Survivor Spotlight: Tori Wilt, Huntingdon County

Posted By on May 4th, 2018 at 3:10 pm | 0 comments.


Meet Tori Wilt, Huntingdon County

Tori was a 34-year-old single mom when she was diagnosed with Stage II breast cancer. While in treatment, she met her now-husband, got married and had their “miracle” baby. Tori is a fighter, thriver, and survivor. This is her amazing story.

Tell us about your breast cancer journey…

In January 2013, I felt a lump while adjusting my bra but cancer didn’t even occur to me at the time. That March, my Dad, who was a one-year prostate cancer survivor, sent me an email about breast cancer being on the rise. Within a week, I was diagnosed with invasive ductal carcinoma.

“On May 22, we got married and I had my 20-week ultrasound. We went to the courthouse, got in the car, drove to Pittsburgh and had the ultrasound to make sure everything was OK… and it was. I said ‘OK, here we go.’”

I had six rounds of chemo, 11 rounds of Herceptin and had a bi-lateral mastectomy in August 2013, and then I met my now-husband. We didn’t think I could have children, but I got pregnant after the mastectomy, so I had to put the Herceptin treatment on hold. A few doctors suggested I shouldn’t go through with the pregnancy, that it was high risk. My daughter Finley was born in October 2014 and then I started Herceptin again.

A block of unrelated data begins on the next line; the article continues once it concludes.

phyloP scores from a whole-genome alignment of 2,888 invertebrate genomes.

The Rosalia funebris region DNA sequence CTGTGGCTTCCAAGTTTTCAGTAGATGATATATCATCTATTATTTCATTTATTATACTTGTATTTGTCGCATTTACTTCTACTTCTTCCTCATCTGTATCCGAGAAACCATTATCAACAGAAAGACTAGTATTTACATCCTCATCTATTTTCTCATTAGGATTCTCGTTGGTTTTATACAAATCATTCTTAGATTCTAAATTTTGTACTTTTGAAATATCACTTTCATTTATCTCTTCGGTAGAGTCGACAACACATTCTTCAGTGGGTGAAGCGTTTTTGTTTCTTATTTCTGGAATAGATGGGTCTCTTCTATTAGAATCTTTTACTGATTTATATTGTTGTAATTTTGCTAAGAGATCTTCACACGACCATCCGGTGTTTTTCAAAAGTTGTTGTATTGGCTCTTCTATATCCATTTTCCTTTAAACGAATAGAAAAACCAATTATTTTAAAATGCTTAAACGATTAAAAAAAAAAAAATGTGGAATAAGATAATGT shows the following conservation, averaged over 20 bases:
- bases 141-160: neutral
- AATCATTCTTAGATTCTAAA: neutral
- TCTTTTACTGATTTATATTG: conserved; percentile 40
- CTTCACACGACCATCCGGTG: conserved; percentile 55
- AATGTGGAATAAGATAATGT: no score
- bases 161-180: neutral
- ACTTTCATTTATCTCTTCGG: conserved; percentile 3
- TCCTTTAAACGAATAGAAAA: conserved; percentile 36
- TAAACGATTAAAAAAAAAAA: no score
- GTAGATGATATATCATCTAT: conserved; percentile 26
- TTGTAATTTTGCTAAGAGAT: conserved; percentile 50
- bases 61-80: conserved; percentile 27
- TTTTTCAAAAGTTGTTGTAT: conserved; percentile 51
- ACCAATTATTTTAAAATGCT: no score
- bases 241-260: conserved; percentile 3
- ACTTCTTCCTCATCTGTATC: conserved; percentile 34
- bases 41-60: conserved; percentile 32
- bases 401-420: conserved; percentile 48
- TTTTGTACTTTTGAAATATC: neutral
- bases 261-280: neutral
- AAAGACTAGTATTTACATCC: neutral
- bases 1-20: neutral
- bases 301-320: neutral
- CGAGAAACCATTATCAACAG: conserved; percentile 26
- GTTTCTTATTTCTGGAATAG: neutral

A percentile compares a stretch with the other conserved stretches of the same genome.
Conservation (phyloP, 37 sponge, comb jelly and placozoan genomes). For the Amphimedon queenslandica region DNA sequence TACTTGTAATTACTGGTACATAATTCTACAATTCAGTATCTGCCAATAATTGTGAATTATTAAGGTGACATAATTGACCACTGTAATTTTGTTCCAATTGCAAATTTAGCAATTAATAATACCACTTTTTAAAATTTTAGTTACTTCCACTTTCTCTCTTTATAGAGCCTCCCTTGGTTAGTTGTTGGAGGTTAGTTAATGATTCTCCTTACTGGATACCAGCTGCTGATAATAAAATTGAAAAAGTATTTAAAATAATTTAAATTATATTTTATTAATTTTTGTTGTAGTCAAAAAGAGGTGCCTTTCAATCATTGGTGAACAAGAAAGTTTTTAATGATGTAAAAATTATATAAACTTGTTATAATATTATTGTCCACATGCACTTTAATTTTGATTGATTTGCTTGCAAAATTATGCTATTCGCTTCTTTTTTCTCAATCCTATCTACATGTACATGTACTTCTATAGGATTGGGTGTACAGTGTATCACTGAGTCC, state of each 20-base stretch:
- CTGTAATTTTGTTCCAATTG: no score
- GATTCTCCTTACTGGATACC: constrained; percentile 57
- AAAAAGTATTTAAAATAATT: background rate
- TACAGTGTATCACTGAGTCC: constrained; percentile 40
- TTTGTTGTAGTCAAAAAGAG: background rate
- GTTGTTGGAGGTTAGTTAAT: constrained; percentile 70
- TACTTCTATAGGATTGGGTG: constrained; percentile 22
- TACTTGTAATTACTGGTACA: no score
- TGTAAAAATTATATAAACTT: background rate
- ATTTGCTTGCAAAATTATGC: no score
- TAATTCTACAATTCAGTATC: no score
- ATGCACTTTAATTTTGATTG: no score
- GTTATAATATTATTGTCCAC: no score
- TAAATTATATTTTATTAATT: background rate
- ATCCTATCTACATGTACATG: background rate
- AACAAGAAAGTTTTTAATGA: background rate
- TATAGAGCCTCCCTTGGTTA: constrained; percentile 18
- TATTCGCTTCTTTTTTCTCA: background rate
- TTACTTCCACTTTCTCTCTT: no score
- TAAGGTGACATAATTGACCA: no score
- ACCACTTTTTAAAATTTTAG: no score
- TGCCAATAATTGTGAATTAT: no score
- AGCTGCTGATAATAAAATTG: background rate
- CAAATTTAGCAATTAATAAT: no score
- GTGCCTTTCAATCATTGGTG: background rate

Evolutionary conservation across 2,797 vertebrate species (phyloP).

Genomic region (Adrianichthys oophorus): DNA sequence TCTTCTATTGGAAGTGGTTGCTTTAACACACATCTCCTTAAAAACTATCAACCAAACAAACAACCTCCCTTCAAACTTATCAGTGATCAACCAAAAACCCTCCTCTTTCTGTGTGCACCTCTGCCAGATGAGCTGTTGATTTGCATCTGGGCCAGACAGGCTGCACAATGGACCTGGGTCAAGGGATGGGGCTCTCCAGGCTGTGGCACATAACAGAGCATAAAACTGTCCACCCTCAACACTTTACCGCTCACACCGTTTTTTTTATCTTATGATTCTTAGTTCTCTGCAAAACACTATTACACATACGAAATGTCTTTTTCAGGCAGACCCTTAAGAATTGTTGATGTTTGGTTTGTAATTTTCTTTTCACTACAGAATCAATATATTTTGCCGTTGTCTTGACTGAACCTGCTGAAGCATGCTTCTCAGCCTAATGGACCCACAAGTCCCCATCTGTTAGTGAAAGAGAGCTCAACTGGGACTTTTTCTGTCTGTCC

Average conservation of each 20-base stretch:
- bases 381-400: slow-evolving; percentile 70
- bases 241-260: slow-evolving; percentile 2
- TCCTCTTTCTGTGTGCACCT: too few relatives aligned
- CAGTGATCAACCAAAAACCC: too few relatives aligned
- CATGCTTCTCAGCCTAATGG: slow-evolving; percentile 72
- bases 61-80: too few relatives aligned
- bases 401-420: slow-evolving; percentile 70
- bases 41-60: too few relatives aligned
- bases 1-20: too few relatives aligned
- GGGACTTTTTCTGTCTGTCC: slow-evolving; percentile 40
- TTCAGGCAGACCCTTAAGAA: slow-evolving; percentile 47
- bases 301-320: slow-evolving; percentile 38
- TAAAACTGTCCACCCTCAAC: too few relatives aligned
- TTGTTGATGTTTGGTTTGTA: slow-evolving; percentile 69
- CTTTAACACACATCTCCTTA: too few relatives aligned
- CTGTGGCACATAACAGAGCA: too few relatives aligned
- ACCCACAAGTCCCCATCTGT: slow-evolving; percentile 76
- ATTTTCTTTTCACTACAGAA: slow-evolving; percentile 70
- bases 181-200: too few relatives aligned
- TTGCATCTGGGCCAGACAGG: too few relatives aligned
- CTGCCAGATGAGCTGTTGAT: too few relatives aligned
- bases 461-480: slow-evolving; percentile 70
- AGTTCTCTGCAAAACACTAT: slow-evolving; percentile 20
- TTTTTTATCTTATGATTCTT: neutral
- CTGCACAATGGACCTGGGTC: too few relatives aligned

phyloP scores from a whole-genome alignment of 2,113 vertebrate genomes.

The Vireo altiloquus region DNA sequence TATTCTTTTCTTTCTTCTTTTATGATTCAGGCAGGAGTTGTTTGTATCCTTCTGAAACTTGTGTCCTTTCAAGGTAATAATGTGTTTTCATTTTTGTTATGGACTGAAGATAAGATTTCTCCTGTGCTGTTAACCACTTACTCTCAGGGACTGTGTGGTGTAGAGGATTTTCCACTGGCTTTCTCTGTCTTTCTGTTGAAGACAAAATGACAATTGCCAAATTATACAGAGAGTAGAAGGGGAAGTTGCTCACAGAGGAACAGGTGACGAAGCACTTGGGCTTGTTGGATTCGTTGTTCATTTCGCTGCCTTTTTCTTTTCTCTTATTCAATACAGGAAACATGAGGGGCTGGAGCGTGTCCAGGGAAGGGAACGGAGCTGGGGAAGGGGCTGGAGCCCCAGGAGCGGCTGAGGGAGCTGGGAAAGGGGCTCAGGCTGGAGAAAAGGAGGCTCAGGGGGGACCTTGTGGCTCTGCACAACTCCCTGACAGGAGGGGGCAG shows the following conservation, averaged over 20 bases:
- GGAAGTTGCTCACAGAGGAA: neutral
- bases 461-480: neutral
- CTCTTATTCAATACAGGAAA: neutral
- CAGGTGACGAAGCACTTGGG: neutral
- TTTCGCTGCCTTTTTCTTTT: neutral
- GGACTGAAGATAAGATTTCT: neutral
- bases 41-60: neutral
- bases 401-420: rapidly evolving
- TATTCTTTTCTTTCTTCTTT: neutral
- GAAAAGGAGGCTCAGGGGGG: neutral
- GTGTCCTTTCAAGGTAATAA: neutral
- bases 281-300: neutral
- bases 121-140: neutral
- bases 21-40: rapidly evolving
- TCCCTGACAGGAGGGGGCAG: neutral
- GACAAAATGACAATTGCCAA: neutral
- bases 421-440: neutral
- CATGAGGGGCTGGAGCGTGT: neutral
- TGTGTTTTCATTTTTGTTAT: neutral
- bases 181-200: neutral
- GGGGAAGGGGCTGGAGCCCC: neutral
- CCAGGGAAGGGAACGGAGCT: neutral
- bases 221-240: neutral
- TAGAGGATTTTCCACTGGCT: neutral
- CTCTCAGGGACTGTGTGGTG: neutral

Did you have a lot of support?

Tori with her husband Ryan, son Evan and daughter Finley

Yes! My parents and my co-workers were very supportive.

You came to the PBCC with a specific concern. What was it?

I started a Facebook group called Pink Sisters in Christ. And just from communicating with people on there, I discovered that I wasn’t the only one whose eyebrows never grew back after chemotherapy. Some mentioned losing eyelashes too. I draw them in every day but microblading is a very effective way to put them back on. The cost varies by area and can run anywhere between $300 and $400.

What do you hope to see happen?

My goal would be for there to be an option for women or men who choose to have this done to have at least a portion of the cost covered by insurance.

What do you want other women to know?

Cancer doesn’t discriminate. I never thought at 34 years old I’d feel a tumor. I do think there are some things we can do. My doctor advised me to leave my counseling career behind because it was too stressful. I now work for a company that manufactures nontoxic products, and I educate women about inflammation in the body caused by stress, processed foods, and even where you live in the country.

Do you have advice for someone whose friend or family member is diagnosed? 

Be respectful of the range of emotions they are going to go through. A lot of women tell me they are happy one minute and enraged the next. Be part of a supportive environment to accept those range of emotions. And remember that every journey is different. What’s important to one is not to another.

 

 

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